Big Trip: Iceland

Nordic Vortex: Descending from the top of Iceland. Photo: Doug Schnitzspahn

I have traveled the world and no place I have ever been has captured my imagination and my pure sense of wanderlust like Iceland. Blame it on the Vikings maybe—they founded this place and Icelanders still speak the same language as their ancestors. And the greatest works of Norse mythology were written on and preserved here in the Edda and Icelandic Sagas. Not to mention, the locals have a good deal of respect when it comes to the supernatural beings that may inhabit their rough, volcanic island. Blame it on the pure visceral landscape. A volcano could erupt here any day and do anything from stop European air traffic to bury a whole town. Or maybe blame it on the people, who will happily join you on the most epic of adventures. And don’t be surprised if they are in a band—it seems everyone is here, and some of the best music of the past 20 years has origniated in Reykjavík (Bjork, Sigur Rós and the not-to-be missed Iceland Airwaves, icelandairwaves.is, music festival that takes over the hard-partying capital city every fall). Our advice? Book a ticket, get here and simply explore. Following are our suggestions of some adventures not to be missed on the island. Oh and when it’s time to party, make sure you ask for the Black Death, a.k.a Brennivín, trust us… you may be speaking Icelandic and singing with a local punk band up on stage after a few.

Get in the Air

The biggest news when it comes to Iceland has nothing to do with volcanoes, Bjork or putrified shark (actually it’s called hákarl and it’s a sort of delicacy here, sort of). Starting in May, Icelandair will be running non-stop flights from Denver to Reykjavík, making the trip far easier for Coloradans than ever before (when you had to transfer on the East Coast). The airline claims fares will be as low as $489 round-trip (it also will be offering reasonable flights through Iceland to other European capitals starting around $725). icelandair.us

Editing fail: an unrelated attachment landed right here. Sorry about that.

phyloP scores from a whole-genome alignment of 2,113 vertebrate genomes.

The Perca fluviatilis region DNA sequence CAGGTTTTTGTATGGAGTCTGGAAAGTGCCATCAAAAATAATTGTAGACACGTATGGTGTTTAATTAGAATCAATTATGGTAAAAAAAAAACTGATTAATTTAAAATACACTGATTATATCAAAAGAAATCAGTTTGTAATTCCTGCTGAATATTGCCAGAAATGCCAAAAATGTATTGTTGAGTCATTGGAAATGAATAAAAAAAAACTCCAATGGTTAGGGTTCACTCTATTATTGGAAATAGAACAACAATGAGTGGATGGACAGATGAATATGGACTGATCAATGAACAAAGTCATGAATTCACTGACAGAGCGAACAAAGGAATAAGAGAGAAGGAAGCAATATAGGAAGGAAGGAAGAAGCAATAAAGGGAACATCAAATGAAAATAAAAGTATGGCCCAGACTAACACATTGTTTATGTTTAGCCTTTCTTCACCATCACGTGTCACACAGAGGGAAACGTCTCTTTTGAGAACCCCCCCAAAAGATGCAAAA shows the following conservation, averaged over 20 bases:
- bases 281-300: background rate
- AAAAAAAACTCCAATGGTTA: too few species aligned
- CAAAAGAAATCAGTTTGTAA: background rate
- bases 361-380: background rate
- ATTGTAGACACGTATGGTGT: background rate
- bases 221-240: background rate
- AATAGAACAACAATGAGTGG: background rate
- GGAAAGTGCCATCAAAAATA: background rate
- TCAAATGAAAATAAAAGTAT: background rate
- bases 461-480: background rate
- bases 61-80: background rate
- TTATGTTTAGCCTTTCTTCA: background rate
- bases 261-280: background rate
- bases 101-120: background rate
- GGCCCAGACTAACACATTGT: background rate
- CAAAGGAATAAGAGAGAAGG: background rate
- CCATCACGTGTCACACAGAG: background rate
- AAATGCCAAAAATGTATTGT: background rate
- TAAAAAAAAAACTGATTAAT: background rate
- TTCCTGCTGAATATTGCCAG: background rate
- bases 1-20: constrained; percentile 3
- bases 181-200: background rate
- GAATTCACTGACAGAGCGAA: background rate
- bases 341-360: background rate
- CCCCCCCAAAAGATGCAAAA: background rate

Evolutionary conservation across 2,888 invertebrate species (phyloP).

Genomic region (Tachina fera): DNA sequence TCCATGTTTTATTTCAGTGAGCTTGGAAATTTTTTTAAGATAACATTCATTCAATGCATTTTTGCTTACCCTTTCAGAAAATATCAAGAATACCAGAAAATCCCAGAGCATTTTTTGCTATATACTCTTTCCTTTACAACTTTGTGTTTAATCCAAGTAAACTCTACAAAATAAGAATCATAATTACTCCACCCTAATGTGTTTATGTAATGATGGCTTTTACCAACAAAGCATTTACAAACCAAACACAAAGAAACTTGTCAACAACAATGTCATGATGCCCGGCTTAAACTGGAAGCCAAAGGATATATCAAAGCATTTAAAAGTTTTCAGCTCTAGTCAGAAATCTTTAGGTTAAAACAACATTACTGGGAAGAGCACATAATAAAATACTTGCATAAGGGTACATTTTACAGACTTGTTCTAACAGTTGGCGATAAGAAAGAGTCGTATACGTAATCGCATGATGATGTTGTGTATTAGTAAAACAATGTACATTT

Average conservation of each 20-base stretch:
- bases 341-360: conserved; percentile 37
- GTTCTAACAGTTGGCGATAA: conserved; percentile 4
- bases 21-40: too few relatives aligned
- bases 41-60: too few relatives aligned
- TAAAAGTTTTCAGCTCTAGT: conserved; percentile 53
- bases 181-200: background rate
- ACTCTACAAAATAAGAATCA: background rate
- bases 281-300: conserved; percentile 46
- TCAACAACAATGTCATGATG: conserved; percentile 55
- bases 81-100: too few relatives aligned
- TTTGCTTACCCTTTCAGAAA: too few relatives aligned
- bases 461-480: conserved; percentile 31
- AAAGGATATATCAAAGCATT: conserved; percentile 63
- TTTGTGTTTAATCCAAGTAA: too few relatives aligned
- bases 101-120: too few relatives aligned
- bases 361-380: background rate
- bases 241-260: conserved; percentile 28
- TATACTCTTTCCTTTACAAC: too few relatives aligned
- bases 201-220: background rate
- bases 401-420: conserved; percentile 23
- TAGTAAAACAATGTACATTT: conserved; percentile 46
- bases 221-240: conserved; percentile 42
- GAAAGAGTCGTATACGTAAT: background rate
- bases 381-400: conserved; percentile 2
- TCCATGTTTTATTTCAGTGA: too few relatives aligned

Click here to enter our Icelandair Giveaway for your chance to win 2 free plane tickets to Iceland direct from Denver.

The Golden Circle

The most basic Iceland tour is called the Golden Circle, a drive out of Reykjavík that takes in the stunning waterfall Gullfoss, Geysir the geothermal waterspout that gave all the rest their name and Thingvellir, a truly magical spot that is the site of Iceland’s parliament. It’s also the site of the first parliament in the world, where Viking chieftains would turn their backs to their colleagues and cry their grievances out to the cliffs. But Thingvellir is far more than a political stop—it’s also the site of a submerged rift where the North American and Eurasian tectonic plates meet. You can dive here (wear a dry suit) and swim down into what is truly a cleft between worlds. dive.is

The Westmanns

If Iceland itself is not remote enough for you, hop on a ferry and head for the nearby Westmann Islands. Only one of these volcanic rocks is inhabited by a small fishing village (pop. 4,135)—and even that was almost destroyed by Eldfell, a volcano that unexpectedly rose up and erupted in 1973. The town was barely spared and some of it buried in lava. But excavations are currently taking place here in the “Pompeii of the North,” as the islanders call it, and you can walk through the unearthed ruins. Or gaze on the rocky, uninhabited island of Surtsey, which did not even exist until it erupted out of the sea in 1963. Or you can try the local sport of scaling. The locals have been doing it for generations to collect bird eggs and it simply consists of swinging on ropes on ropes along the soaring cliffs with the Atlantic crashing below. visitwestmanislands.com

Hit the Top

The highpoint, however, of any trip to Iceland may be hitting the, um, highpoint. A massive, glaciated volcanic caldera jutting up from the North Atlantic, 6,921-foot Hvannadalshnúkur (say that three times fast) is actually a fairly easy mountain to ascend if you are experienced in glacier travel—though it is a big vertical trip in one day. But take heart, the long Arctic summer days give you more time to make the trek. From the top you get one of the best views on the planet. Looking south to open ocean all the way to Antarctica and north into Europe’s biggest glacier, Vatnajökull, where volcanoes lurk under the ice.

 Want to travel to Iceland for FREE? Click to enter our Icelandair Giveaway for your chance to win 2 tickets to Iceland, plus a rolling duffel bag.

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